Prescription drug abuse is a rapidly growing epidemic in America. The combination of easy access and the misconception that these medications are harmless is contributing heavily to the growing issue with prescription drug abuse. According to a recent report by the National Institute on Drug Abuse, there are close to five million people in this country who are currently using prescription medication in a manner other than it was initially intended for. In order to stem the tide of this prescription drug abuse epidemic, there has to be a consistent effort in the areas of prevention and treatment.
Prescription drug abuse is defined as any act of using a prescription medication in a manner that is not consistent with its original intended use at the time it was prescribed. There are a number of ways that prescription drugs are abused. For example, a person who uses Vicodin for the feelings that it produces, instead of using it to relieve the pain from dental surgery that is now healed, is a form of drug abuse.
It is important to understand that prescription drug abuse is a strong precursor to prescription drug addiction, which has the potential to destroy lives. Once a person becomes addicted to a controlled substance, the need for a comprehensive treatment program is amplified.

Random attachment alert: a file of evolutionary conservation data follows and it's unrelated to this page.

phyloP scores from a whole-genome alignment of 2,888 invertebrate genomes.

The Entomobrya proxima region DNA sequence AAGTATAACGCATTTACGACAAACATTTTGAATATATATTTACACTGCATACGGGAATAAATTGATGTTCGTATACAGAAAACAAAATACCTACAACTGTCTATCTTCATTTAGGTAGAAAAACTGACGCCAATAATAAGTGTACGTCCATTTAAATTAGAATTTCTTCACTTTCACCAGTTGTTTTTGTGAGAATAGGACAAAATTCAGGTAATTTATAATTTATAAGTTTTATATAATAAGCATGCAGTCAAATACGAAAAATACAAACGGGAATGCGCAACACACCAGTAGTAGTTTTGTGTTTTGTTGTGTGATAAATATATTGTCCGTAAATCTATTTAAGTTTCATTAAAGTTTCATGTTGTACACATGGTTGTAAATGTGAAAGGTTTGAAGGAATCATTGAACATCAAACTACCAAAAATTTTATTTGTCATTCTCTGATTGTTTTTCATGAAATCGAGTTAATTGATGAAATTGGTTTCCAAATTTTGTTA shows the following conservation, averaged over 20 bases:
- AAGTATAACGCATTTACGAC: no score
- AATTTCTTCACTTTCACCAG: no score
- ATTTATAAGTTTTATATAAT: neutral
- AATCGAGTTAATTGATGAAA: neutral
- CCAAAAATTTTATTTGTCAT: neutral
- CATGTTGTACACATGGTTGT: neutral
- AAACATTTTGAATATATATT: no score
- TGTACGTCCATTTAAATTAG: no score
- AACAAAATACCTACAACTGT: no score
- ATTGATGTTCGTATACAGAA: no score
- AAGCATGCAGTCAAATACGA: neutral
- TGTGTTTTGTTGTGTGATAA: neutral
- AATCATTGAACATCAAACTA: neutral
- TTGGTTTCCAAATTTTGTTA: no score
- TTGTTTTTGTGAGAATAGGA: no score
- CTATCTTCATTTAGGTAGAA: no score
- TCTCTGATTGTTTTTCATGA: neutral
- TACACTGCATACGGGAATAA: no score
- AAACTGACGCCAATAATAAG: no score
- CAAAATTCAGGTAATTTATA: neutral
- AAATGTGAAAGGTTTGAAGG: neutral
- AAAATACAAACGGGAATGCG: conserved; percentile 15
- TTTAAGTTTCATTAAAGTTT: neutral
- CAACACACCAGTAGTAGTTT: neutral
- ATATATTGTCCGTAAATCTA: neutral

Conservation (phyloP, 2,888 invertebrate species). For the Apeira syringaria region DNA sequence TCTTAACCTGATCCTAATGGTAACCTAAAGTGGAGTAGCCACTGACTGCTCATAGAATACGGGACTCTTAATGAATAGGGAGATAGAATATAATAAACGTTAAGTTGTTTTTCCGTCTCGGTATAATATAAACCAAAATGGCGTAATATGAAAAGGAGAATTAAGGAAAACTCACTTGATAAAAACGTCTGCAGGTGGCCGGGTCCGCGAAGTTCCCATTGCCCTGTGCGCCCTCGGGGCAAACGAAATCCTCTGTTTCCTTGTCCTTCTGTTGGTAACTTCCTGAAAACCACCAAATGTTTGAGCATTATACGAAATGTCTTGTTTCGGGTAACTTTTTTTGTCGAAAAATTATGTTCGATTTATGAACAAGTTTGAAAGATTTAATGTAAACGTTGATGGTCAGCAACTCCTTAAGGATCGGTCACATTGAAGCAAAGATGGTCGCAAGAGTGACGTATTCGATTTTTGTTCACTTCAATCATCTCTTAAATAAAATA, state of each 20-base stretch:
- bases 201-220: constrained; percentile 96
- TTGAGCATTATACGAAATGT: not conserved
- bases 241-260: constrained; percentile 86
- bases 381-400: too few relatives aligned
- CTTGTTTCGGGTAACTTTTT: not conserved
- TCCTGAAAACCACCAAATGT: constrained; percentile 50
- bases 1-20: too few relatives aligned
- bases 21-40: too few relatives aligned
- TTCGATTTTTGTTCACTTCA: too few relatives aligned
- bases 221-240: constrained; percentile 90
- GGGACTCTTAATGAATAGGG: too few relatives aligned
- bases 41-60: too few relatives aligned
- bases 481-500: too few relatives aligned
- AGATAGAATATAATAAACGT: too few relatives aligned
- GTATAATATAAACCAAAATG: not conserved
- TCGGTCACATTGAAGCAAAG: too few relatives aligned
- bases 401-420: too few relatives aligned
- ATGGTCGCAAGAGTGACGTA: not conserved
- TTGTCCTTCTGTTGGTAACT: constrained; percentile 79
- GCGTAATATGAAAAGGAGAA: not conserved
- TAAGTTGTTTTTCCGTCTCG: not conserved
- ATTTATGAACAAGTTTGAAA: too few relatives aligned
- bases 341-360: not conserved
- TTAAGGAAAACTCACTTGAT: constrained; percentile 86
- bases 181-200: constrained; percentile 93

There is an extensive list of prescription drugs that are abused on a regular basis; however, there are several medication types that are at the top of the list, representing a significant percentage of the total number of medications abused. These medications include:
As a general rule, the signs and symptoms of prescription drug abuse will depend heavily on the drug that is being abused, as the use of certain drugs produce specific physiological responses. Because the mind-altering properties of a drug are distinct, there will be distinct differences in how abuse of these drugs manifests itself. Below are some symptoms that are common among the most abused prescription drugs.
A person’s personality can also impact how they respond to any of these drugs, so some symptoms may vary slightly, but there will be some physiological and behavioral symptoms that fall within the aforementioned categories.
The vast majority of prescription drugs that are being abused are highly addictive, falling somewhere between a Schedule IV and Schedule I rating under the Controlled Substances Act guidelines. These schedule ratings mean that these drugs are extremely addictive, and although they have legitimate medical uses, they should be used as prescribed and with extreme caution. These medications all come with some unhealthy long-term side effects which include:
Although these medications were created for the benefit they could provide in certain specific situations, using them outside of the parameters of their intended use can consequentially produce a long list of negative effects. If you or a loved one has become dependent on prescription medications, call Drug Treatment Centers New Port Richey at (727) 378-0740.
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